Studies Raise Questions about Pavement Sealers

According to three new studies and a review published by United States government and university researchers, airborne emissions and stray dust from coal tar–based sealers, one of the two main types of products used to coat certain asphalt pavements, may be a more significant human health threat than previously thought. The findings build on previous research on coal tar–based sealers (mostly on environmental impacts via runoff and other pathways) and provide novel insights on pathways of human exposure and the magnitude and duration of the emissions. But “we’re just at the very beginning as far as [understanding] human health effects,” says Peter Van Metre, co-author of all four publications and a research hydrologist with the U.S. Geological Survey. Asphalt is used extensively to pave parking lots, driveways, airport runways, roads, playgrounds, paths, and other surfaces. Sealers are marketed as products that can help prevent pavement degradation and improve appearance, and they are used across the United States on all types of asphalt surfaces, with the exception of roads. The two most popular sealer types are emulsions based on either refined coal tar or asphalt ingredients. Coal tar–based sealers contain an average concentration of 16 polycyclic aromatic hydrocarbons (PAHs) about 1,300 times greater than that found in asphalt-based sealers, and in 2003 coal tar–based sealers became a suspect contributor to the elevated concentrations of PAHs in metropolitan areas. PAHs are known or suspected to cause cancer, reproductive problems, birth defects, genetic mutations, and damage to the liver, blood, skin, and immune system, although data for both people and animals are limited.7 The primary source of PAHs is thought to be incomplete combustion of organic substances by sources such as power plants, vehicles, wildfires, food grilling, and cigarettes, although they also occur in a variety of consumer products. Until now, it has been widely assumed that the primary source of human PAH exposure for nonsmokers is food. But in one of the new studies, researchers calculated that ingestion of PAH-contaminated indoor dust via hand-to-mouth contact was on average 14.5 times higher for young children living in apartments next to parking lots treated with coal tar–based sealer compared with children living next to untreated parking lots. That intake made indoor dust a greater source than food by an average of 2.5 times, whereas the relatively low intake of PAHs via dust for children living next to untreated lots left food as their dominant source. In another of the studies, conducted during a central Texas summer, researchers evaluated airborne PAH emissions from sealed and unsealed parking lots. During the hottest part of the day they found that average concentrations of eight PAHs about an inch above the surface were 19 times greater for the coal tar–treated lots than for unsealed lots, and were 5 times greater about four feet above the surface. The PAH concentrations over the sealed lots were 3.2 times greater during the heat of the day than during the coolest part of the day, and the average rate of volatilisation during the day was 62 times greater for coal tar–treated lots than for unsealed lots, Van Metre says. Even a lot sealed eight years earlier produced emissions in the middle of the range, indicating the surfaces can remain a long-term PAH source. State and local jurisdictions in 10 states and the District of Columbia have imposed some restriction on the use or sale of coal tar–based sealers. Looking at the bigger picture, the authors estimate that, in the United States each year, the mass of emissions of six major PAHs within the first 16 days after application of all coal tar–based sealer projects may be about 20 times greater than that from all annual vehicle emissions. However, the team acknowledges its calculation could be significantly off one way or another due to many uncertainties in the factors in their equation. Asphalt-based sealers are considered less effective and durable for some surfaces because they are less resistant to petroleum-based products, ultraviolet light, and salts than their coal tar–based counterparts, says Anne LeHuray, executive director of the Pavement Coatings Technology Council, which represents about 20 manufacturers that make both types of products. She vigorously contests conclusions that coal tar–based sealers pose any substantial health or environmental problems. However, among paving contractors, even in the same city, there can be diametrically opposing views about the performance, cost, health, and environmental pros and cons of coal tar– and asphalt-based sealers. Kent Hansen, director of engineering for the National Asphalt Pavement Association (whose members deal with the asphalt pavement protected by sealers), says he questions the need for sealers at all. “We really don’t have any strong science on the benefits,” he says, while noting that sealers can provide short-term cosmetic appeal. Adds the association’s spokeswoman, Margaret Cervarich, “The [asphalt pavement] structure should last forever,” since a quality job can have its life extended with a thin coat of repaving after about 20 years, along with interim crack sealing. Citing the growing evidence suggesting health and environmental harm, as well as options for avoiding the use of sealers or at least using potentially less-toxic sealers such as asphalt-based products, 27 state and local jurisdictions in 10 states and the District of Columbia have imposed some restriction on the use or sale of coal tar–based sealers, and at least 7 national or regional retailers have stopped selling them. Barbara Mahler, another co-author of all four recent publications and a research hydrologist at the U.S. Geological Survey, says she expects this fledgling field of investigation to begin gathering steam. “We’re starting to see others begin to pick up the ball [following the older environmental studies],” she says. “As this gets on people’s radar screen, we’ll start to see a lot more on human health studies.”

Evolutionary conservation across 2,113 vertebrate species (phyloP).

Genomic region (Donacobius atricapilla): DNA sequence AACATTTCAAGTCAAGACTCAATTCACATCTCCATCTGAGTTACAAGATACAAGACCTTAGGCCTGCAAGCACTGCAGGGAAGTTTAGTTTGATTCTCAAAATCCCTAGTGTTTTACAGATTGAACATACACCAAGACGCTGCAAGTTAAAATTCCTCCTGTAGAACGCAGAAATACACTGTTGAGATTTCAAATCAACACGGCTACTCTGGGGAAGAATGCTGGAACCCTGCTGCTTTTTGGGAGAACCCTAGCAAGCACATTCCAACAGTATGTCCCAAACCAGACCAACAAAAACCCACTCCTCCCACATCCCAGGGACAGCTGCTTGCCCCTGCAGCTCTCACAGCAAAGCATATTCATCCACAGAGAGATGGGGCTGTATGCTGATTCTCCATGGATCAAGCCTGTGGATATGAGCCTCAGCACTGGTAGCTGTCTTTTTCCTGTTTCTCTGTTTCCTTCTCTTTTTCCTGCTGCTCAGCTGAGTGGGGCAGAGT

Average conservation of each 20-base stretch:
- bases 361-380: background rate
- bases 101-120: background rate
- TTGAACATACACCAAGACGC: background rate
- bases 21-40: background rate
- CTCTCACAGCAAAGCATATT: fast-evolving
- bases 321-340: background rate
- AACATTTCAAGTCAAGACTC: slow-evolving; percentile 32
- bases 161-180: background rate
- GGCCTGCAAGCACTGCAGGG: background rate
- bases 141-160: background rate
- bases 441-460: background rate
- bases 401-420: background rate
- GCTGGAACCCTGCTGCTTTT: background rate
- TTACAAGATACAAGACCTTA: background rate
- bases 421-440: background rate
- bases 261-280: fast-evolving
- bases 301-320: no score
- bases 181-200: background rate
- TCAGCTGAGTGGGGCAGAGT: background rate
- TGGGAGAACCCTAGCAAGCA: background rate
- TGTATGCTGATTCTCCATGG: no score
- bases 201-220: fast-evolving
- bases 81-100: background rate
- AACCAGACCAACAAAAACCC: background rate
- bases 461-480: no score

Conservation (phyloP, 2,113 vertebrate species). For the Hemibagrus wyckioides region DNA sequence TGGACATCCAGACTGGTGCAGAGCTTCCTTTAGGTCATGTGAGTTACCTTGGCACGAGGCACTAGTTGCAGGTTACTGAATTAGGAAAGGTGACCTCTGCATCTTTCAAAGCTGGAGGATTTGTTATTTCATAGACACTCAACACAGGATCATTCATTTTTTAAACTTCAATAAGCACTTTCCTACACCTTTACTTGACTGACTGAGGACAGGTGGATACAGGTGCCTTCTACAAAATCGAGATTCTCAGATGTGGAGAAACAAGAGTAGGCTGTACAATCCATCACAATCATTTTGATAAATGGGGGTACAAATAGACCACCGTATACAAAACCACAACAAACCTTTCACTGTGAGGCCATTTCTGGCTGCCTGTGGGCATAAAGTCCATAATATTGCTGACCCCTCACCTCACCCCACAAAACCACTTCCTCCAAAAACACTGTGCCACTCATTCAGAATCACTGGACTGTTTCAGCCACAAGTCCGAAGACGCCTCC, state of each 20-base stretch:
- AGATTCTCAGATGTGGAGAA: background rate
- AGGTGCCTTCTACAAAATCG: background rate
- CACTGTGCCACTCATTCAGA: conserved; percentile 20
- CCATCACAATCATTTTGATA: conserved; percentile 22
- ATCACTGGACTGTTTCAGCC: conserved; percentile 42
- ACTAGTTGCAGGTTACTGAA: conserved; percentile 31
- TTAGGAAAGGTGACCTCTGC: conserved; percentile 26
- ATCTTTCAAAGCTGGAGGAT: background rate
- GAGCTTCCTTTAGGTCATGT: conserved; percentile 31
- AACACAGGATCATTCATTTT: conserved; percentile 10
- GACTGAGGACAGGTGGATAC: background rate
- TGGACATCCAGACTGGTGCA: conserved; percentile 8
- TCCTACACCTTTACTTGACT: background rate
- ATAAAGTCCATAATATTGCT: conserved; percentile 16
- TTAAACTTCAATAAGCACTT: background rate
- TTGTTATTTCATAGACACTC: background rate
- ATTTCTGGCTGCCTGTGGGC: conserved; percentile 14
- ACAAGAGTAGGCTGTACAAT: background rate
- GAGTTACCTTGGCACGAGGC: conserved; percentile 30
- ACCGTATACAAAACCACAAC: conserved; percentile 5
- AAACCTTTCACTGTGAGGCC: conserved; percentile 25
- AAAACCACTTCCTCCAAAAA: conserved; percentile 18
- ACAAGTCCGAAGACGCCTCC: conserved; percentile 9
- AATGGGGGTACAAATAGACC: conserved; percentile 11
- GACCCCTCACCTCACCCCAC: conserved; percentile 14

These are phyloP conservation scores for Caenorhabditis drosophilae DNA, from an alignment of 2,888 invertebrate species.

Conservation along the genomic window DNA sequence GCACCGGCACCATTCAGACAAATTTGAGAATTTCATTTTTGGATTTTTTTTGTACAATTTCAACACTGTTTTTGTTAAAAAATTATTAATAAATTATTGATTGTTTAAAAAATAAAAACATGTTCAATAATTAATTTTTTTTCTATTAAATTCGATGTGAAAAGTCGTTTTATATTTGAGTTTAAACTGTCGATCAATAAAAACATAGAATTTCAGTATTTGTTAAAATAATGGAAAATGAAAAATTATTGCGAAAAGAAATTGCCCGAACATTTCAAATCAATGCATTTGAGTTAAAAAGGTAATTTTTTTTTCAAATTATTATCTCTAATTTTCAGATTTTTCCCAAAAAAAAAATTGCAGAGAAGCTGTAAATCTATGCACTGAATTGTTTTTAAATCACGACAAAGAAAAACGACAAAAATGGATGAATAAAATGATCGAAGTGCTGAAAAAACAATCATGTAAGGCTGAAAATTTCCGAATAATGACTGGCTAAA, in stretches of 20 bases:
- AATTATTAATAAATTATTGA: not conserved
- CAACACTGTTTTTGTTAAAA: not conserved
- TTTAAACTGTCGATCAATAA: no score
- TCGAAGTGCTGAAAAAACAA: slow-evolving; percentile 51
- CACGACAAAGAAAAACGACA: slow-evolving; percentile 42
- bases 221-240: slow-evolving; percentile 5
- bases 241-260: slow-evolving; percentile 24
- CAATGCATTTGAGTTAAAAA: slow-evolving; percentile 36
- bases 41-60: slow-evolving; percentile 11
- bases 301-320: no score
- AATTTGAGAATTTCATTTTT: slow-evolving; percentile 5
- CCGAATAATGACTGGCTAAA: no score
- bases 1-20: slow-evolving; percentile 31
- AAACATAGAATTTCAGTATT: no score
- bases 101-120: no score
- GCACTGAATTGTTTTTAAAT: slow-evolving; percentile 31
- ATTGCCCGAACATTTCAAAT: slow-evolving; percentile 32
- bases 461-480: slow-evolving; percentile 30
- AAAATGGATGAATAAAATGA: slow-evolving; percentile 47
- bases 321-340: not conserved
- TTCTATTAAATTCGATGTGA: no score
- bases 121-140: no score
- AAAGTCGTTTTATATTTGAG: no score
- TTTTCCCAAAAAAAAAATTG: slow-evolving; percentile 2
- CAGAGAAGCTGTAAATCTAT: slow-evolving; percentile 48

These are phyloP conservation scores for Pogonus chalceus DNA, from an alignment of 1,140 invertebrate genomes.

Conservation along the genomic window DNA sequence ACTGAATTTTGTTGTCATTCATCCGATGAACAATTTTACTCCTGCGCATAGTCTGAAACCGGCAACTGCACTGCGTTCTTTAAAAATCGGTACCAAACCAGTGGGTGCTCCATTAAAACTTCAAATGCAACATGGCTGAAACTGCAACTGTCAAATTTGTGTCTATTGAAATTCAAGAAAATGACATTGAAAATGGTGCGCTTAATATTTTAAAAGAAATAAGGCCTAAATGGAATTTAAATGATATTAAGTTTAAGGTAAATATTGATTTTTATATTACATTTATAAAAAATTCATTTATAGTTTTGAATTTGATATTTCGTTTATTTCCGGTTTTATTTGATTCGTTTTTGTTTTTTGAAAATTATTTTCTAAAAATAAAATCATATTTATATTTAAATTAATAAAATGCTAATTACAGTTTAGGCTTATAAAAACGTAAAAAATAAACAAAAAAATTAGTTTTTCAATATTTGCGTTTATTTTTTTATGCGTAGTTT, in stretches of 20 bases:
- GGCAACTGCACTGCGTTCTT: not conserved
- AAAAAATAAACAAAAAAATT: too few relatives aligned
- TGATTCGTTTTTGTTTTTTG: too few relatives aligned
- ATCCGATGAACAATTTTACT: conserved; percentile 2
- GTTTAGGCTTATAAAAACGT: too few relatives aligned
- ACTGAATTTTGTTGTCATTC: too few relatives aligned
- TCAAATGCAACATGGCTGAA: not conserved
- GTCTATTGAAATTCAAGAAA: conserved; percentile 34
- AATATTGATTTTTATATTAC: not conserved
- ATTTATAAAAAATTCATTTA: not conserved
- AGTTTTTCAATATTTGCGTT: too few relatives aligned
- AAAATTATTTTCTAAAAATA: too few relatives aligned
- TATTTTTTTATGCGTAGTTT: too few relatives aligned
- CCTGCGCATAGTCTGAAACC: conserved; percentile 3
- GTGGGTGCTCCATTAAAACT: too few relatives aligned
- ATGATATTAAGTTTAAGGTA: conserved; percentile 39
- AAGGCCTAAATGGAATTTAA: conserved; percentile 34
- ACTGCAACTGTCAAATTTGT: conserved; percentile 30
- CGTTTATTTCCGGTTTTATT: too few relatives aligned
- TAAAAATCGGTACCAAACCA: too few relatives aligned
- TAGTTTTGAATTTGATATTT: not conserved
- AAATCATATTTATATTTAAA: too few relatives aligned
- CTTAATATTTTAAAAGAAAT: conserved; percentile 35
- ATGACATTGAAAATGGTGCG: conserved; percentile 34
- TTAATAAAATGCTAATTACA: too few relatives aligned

Environmental Health Perspectives, 1 May 2012 ;http://ehponline.org ;